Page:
The Rake has worked with Hackett for many years, and in our meetings with the brand an emphasis has been placed on what is referred to as the ‘twist’ — that which is different, incongruous and witty. It explains why we have seen Hackett ad campaigns involving men in rowing boats wearing suits, or the cover of Jeremy’s book Mr. Classic, which has a picture of a man in black tie wearing flip flops. With this in mind, how can this twist be made manifest in the traditional art of bespoke? While the premises on the Row certainly fit the bill, will the tailoring? If so, how? The answer lies with the head cutter. A cutter must take not just the physical attributes of the wearer and give life to a two-dimensional piece of cloth, but most crucially understand their psychological desires. And a head cutter must also build a team of people who can execute this. Of course, when it comes to a client’s final fitting, there must be a sense of validation regarding the expense and a feeling of exhilaration at the fact that, frankly, he looks like the slickest version of himself, and that all the peccadilloes of the body have been accounted for. Hackett have chosen Juan Carlos Benito as their head cutter. Owing to his athletic build and height, as well as his abilities, he is a tremendous advert for what J.P. Hackett bespoke has to offer. Don’t forget, this is a new outfit among the old names. Word of mouth or celebrity patronage isn’t possible right away, so if Juan Carlos is the first glimpse of J.P. Hackett, what do we see? Close and clean: the grey three-piece suit he was wearing when I met him was arrestingly good looking. The sides were elegant and shaped from underneath the arm all the way down to beneath the seat (that extra length emphasising his height), and close to the back. The shapeliness didn’t come across as uncomfortable. Beautiful finishing. My favourite Serbian alumnus of The Rake, Aleks Cvetkovic, told me in advance that not only does J.C. have exquisite finishing, but he also likes to show it off. In other words, when it came time for me to give J.P. Hackett a go, I’d need to choose something more ‘scrunchy’ rather than soft, so we could see J.C.’s work.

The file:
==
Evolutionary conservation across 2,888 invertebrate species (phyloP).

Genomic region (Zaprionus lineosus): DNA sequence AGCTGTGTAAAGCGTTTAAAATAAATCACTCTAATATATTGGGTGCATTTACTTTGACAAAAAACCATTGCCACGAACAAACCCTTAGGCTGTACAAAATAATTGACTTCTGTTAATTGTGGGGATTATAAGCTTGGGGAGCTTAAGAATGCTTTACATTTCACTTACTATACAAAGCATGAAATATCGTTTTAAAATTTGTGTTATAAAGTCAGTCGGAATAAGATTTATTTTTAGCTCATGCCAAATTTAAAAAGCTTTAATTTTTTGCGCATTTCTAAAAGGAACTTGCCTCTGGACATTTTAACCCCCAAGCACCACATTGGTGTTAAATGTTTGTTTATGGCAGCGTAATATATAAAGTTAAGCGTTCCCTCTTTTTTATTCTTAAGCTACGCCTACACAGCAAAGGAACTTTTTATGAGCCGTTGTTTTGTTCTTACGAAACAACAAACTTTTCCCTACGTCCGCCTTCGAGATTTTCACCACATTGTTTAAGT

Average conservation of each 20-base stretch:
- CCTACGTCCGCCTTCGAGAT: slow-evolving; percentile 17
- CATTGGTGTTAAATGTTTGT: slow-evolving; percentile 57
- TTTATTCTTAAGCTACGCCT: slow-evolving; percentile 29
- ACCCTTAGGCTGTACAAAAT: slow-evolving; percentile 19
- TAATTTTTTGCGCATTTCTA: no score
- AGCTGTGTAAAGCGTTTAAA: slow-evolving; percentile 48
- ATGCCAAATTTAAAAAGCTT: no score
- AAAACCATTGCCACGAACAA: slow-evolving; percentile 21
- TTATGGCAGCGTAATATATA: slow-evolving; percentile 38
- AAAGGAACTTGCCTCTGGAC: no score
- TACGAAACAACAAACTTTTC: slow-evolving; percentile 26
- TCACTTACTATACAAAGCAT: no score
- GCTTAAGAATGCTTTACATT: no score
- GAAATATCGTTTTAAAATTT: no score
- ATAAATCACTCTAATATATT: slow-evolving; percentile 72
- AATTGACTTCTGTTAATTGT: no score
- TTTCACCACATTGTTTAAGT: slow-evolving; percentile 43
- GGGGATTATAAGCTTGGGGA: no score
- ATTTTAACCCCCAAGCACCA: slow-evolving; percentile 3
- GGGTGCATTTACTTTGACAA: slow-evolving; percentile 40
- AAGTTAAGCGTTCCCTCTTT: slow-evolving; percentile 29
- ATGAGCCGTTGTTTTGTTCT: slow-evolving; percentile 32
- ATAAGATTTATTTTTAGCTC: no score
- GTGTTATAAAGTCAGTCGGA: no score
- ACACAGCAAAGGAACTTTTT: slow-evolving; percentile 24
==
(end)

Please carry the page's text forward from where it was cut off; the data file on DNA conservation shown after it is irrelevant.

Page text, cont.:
First impressions can be deceiving, so I didn’t take my time to wait and see what this new arrival has brought to the Row, a street in need of some good news. In the spirit of honouring Hackett’s irreverence, as well as the previous owners, I picked a high-twist (see what I did there) wool, called Fresco III from Hardy Minnis. When you go for a fresco like this, a 9/10oz bunch, you are making something for warmer seasons, and so I opted for an oatmeal-coloured fabric, largely because it is jam-packed with texture for such a neutral hue. The process of choosing a design had to be collaborative, because on the one hand I wanted to see what J.P. Hackett had to offer, and on the other I like things a certain way — and I wanted to see if they were up to the challenge. Cutting for my slanted right shoulder, exaggerated nape and (alas) the emerging #DadBod should be taken as read (read on anyway), but, for example, whether J.C. was able to cut the length of jacket I like — two inches off the bottom of the seat — with a classic three-button-two formation, side vents and buggy back for the jacket was what I was watching for. Either that, or what he was able to offer me that I might have been able to take on as a new design affectation I hadn’t tried before. All this was dealt with as measurements were taken. The diva demands of yours truly were met with polite accommodation, and I opted for Carlos’s two-button trouser fastener with the wider waistband, which I am perfectly happy to experiment with alongside the essential (as far as I am concerned) double pleats and turn-ups. We even went for lapped seams — quite a lot for a trouser, but it was all in the name of you, dear reader, having a greater understanding of what is on offer. First fittings are always fraught. In my case there’s every chance I put on the jacket and decide that the fabric washes out my fair complexion, or I identify more serious problems, like not having socks to go with it. One thing not to get worked up about is the fit, at least not at this point. In this instance, the back balance was off and needed to have the shoulder and neck unstitched from the basting and re-pinned to take into account (one assumes) my terrible posture. A relationship with a tailor takes time, and I like these moments when working with someone for the first time, as you can feel the bond growing and the familiarity registering. It is peculiar to have someone with an intimate knowledge of my figure to whom I am not married, but it’s probably better that way. J.C. has a playful manner, and when I was on the fence with details like adding three quarters of an inch to the lapel or lapped seams, he encouraged me to take the step. He will do the same for you if he thinks the modifications are worth it.